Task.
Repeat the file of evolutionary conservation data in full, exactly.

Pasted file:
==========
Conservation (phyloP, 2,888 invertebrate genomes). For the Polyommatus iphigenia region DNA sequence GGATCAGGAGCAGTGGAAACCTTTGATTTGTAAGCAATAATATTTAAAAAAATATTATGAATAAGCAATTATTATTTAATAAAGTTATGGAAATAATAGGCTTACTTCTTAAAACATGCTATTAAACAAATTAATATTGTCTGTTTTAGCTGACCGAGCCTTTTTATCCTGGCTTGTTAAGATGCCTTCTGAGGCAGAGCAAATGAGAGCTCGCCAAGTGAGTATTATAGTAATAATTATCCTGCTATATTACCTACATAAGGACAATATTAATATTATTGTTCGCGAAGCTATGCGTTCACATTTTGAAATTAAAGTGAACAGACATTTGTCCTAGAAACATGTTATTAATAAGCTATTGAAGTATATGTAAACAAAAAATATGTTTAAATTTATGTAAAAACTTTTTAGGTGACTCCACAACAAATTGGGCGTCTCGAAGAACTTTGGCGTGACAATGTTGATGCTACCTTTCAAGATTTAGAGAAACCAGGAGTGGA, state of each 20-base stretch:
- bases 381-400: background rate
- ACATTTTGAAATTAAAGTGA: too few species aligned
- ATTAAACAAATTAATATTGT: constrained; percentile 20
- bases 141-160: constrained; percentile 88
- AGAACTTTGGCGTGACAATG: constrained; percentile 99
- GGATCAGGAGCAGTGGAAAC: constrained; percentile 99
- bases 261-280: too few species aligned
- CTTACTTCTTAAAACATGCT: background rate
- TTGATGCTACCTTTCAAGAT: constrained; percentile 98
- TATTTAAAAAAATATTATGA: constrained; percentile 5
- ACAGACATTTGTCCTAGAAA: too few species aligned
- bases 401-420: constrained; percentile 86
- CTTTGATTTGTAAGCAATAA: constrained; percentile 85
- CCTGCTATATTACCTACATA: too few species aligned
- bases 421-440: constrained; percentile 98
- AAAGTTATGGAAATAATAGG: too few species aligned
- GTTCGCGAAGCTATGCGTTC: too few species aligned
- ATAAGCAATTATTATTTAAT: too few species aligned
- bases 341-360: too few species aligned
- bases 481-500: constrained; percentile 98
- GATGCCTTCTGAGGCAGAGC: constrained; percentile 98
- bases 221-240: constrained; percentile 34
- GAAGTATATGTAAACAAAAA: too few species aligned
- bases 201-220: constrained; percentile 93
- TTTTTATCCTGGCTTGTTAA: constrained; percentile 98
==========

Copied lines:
Conservation (phyloP, 2,888 invertebrate genomes). For the Polyommatus iphigenia region DNA sequence GGATCAGGAGCAGTGGAAACCTTTGATTTGTAAGCAATAATATTTAAAAAAATATTATGAATAAGCAATTATTATTTAATAAAGTTATGGAAATAATAGGCTTACTTCTTAAAACATGCTATTAAACAAATTAATATTGTCTGTTTTAGCTGACCGAGCCTTTTTATCCTGGCTTGTTAAGATGCCTTCTGAGGCAGAGCAAATGAGAGCTCGCCAAGTGAGTATTATAGTAATAATTATCCTGCTATATTACCTACATAAGGACAATATTAATATTATTGTTCGCGAAGCTATGCGTTCACATTTTGAAATTAAAGTGAACAGACATTTGTCCTAGAAACATGTTATTAATAAGCTATTGAAGTATATGTAAACAAAAAATATGTTTAAATTTATGTAAAAACTTTTTAGGTGACTCCACAACAAATTGGGCGTCTCGAAGAACTTTGGCGTGACAATGTTGATGCTACCTTTCAAGATTTAGAGAAACCAGGAGTGGA, state of each 20-base stretch:
- bases 381-400: background rate
- ACATTTTGAAATTAAAGTGA: too few species aligned
- ATTAAACAAATTAATATTGT: constrained; percentile 20
- bases 141-160: constrained; percentile 88
- AGAACTTTGGCGTGACAATG: constrained; percentile 99
- GGATCAGGAGCAGTGGAAAC: constrained; percentile 99
- bases 261-280: too few species aligned
- CTTACTTCTTAAAACATGCT: background rate
- TTGATGCTACCTTTCAAGAT: constrained; percentile 98
- TATTTAAAAAAATATTATGA: constrained; percentile 5
- ACAGACATTTGTCCTAGAAA: too few species aligned
- bases 401-420: constrained; percentile 86
- CTTTGATTTGTAAGCAATAA: constrained; percentile 85
- CCTGCTATATTACCTACATA: too few species aligned
- bases 421-440: constrained; percentile 98
- AAAGTTATGGAAATAATAGG: too few species aligned
- GTTCGCGAAGCTATGCGTTC: too few species aligned
- ATAAGCAATTATTATTTAAT: too few species aligned
- bases 341-360: too few species aligned
- bases 481-500: constrained; percentile 98
- GATGCCTTCTGAGGCAGAGC: constrained; percentile 98
- bases 221-240: constrained; percentile 34
- GAAGTATATGTAAACAAAAA: too few species aligned
- bases 201-220: constrained; percentile 93
- TTTTTATCCTGGCTTGTTAA: constrained; percentile 98